Thumbtack.com, in partnership with the Ewing Marion Kauffman Foundation, has released the second-annual Thumbtack.com Small Business Friendliness Survey showing that Alabama earned top-5 rankings from small businesses for the state’s regulatory systems and the ease of hiring additional employees in Alabama.
The Thumbtack.com Small Business Friendliness Survey is the only survey to obtain data from an extensive, nationwide universe of job creators and entrepreneurs in order to determine the most business-friendly locations. While there are various “business climate rankings” that rate locations as good or bad for business, there are no others that draw upon considerable data from small business owners themselves.
“In surveying thousands of small businesses across America, we have found that clear and consistent regulations and relevant training programs are among the most important factors in determining how they view their region’s friendliness,” said Sander Daniels, co-founder of Thumbtack.com. “Based on the state’s excellent performance in this year’s study, Alabama is definitely delivering what these businesses want.”
Some of the key findings for Alabama include:
- Alabama rose from #10 in 2012 to take the #2 spot this year, trailing only Utah for overall small business friendliness.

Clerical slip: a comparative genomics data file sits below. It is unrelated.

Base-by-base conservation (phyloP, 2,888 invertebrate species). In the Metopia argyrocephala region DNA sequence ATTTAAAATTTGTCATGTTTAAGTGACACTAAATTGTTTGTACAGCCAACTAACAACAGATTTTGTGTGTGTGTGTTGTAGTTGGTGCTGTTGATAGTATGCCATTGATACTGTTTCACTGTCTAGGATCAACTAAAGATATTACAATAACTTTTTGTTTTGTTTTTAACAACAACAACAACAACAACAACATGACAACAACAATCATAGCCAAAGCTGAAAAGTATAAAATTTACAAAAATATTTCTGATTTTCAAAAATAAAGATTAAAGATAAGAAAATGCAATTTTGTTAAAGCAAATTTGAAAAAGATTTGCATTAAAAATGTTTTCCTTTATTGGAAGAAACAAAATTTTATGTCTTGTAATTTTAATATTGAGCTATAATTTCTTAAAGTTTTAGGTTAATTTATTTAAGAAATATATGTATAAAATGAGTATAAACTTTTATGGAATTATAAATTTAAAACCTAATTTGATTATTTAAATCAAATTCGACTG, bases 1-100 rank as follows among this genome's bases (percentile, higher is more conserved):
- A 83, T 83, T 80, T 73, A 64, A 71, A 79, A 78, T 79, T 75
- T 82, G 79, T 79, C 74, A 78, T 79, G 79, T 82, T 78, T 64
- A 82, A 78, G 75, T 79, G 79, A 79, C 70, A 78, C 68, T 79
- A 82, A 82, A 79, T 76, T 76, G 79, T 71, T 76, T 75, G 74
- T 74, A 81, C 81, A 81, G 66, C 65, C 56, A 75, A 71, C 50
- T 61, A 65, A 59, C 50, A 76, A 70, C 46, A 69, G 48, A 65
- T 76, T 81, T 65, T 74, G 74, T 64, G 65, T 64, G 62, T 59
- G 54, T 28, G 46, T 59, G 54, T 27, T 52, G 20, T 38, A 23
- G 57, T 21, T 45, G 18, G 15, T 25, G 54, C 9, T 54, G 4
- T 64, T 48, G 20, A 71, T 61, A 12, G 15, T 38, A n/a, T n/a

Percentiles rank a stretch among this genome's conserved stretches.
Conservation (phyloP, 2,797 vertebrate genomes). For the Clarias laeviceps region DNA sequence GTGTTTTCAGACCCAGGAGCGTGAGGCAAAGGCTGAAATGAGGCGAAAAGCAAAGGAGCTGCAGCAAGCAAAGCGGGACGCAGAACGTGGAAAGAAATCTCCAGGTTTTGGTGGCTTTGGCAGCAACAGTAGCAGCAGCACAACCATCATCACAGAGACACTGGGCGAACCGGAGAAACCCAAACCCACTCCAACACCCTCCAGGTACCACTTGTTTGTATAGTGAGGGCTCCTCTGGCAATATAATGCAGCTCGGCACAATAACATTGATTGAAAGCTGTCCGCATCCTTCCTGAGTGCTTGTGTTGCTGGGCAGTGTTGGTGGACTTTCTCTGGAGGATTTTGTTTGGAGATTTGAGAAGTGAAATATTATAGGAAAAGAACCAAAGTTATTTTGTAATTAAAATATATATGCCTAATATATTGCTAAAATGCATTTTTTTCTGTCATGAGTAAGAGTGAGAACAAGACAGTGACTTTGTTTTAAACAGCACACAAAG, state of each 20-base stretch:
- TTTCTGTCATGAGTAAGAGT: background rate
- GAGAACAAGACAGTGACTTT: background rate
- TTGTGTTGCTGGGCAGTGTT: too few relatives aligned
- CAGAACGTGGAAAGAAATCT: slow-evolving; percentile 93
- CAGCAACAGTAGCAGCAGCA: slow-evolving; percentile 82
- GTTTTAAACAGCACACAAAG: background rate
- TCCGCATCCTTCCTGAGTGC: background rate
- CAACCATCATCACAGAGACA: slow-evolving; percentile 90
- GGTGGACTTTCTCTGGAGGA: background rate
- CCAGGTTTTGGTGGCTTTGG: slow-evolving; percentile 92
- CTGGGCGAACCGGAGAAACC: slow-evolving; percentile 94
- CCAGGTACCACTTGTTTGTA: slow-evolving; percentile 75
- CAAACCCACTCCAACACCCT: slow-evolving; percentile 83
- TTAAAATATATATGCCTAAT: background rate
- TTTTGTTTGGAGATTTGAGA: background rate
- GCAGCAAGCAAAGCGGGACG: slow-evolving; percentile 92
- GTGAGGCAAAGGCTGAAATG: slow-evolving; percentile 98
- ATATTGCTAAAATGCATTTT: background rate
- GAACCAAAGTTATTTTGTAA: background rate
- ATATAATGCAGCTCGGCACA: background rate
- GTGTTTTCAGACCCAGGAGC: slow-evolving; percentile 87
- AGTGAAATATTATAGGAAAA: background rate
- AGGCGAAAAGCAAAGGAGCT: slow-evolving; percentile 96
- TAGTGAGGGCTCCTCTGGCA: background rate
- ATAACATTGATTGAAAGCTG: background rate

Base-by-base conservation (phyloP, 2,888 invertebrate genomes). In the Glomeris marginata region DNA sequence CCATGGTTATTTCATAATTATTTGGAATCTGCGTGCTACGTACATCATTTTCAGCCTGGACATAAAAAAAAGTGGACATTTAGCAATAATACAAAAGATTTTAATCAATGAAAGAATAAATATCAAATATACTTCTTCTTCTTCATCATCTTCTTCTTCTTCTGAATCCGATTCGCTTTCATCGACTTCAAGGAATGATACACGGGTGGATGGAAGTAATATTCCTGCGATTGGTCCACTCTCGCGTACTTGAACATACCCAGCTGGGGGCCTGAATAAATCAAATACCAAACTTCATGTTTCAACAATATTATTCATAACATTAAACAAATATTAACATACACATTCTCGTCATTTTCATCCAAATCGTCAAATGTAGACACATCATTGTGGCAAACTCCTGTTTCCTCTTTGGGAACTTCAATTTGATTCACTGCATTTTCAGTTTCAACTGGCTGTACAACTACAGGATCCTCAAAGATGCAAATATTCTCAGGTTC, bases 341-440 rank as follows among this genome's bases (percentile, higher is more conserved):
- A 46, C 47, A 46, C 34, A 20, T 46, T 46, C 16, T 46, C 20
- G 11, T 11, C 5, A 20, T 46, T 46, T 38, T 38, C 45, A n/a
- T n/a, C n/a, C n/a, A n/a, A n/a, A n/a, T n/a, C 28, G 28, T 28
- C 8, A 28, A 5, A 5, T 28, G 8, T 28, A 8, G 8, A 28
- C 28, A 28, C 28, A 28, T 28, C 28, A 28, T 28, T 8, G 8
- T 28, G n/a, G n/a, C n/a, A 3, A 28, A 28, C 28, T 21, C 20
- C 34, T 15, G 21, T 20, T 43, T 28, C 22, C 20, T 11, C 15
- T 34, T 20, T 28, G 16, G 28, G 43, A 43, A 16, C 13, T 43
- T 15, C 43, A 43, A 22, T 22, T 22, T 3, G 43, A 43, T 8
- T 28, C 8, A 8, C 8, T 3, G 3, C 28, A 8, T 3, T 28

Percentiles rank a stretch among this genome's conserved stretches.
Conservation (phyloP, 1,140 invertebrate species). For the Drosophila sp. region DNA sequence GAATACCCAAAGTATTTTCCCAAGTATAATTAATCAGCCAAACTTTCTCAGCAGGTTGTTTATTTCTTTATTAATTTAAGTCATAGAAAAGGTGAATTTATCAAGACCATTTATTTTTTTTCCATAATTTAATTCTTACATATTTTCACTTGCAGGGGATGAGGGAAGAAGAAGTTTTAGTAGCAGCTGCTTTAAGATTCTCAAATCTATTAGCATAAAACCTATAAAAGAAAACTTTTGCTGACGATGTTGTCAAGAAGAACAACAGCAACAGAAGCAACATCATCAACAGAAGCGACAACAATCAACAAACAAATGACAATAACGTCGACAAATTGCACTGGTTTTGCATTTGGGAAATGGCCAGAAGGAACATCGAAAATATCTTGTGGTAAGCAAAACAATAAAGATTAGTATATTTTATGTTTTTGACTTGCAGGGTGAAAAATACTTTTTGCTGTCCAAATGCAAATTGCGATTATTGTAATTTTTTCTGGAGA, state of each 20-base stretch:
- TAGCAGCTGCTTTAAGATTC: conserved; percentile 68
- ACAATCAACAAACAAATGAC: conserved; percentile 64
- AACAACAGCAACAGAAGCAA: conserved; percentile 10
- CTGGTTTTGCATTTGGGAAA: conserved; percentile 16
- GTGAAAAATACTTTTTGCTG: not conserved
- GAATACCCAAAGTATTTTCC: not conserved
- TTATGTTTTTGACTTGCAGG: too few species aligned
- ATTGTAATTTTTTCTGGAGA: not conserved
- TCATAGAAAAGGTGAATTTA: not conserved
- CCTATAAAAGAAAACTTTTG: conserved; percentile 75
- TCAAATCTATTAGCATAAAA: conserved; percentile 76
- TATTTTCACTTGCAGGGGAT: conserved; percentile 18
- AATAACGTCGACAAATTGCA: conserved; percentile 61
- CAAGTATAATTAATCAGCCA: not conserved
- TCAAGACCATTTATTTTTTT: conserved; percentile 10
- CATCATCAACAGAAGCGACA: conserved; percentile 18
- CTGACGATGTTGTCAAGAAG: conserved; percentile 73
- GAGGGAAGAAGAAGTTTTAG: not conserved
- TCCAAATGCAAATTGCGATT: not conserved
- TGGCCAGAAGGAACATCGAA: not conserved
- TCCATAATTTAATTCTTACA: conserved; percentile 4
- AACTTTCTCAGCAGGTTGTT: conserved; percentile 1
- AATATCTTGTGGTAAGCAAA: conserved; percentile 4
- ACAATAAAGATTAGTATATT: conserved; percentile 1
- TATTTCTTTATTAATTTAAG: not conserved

- The state was ranked #1 for ease of hiring. Additionally, the survey respondents reported among the highest rates of anticipated hiring for 2013.
- Nationally, professional licensing requirements were more important to small business owners than taxes in determining a state’s overall business-friendliness, confirming the findings from last year’s study.
- African-American and Hispanic small business owners were more likely than their white counterparts to encourage others to start a new business.
- The top ranking states overall were Utah, Alabama, New Hampshire, Idaho, and Texas. The lowest rated were Illinois, California, Hawaii, Maine and, in last place, Rhode Island.
- Alabama earned A+’s for its licensing requirements and its labor regulations.
- The state’s lowest grade was an ‘A-‘ for its training and networking programs.
“It is critical to the economic health of every city and state to create an entrepreneur-friendly environment,” said Dane Stangler, director of Research and Policy at the Kauffman Foundation. “Policymakers put themselves in the best position to encourage sustainable growth and long-term prosperity by listening to the voices of small business owners themselves.”
The full survey results can be seen here and include full sets of rankings, easily searchable quotes from Alabama small businesses, regional comparisons within states, and Census data comparing Alabama’s key demographics against those of other states.
“I do business in Alabama and Florida. The two states are night and day different. I think Alabama must be one of the easiest states in the union to do business in while Florida is an absolute nightmare. I feel like Alabama is adding businesses and jobs, and I think the state’s attitude is a big part of it”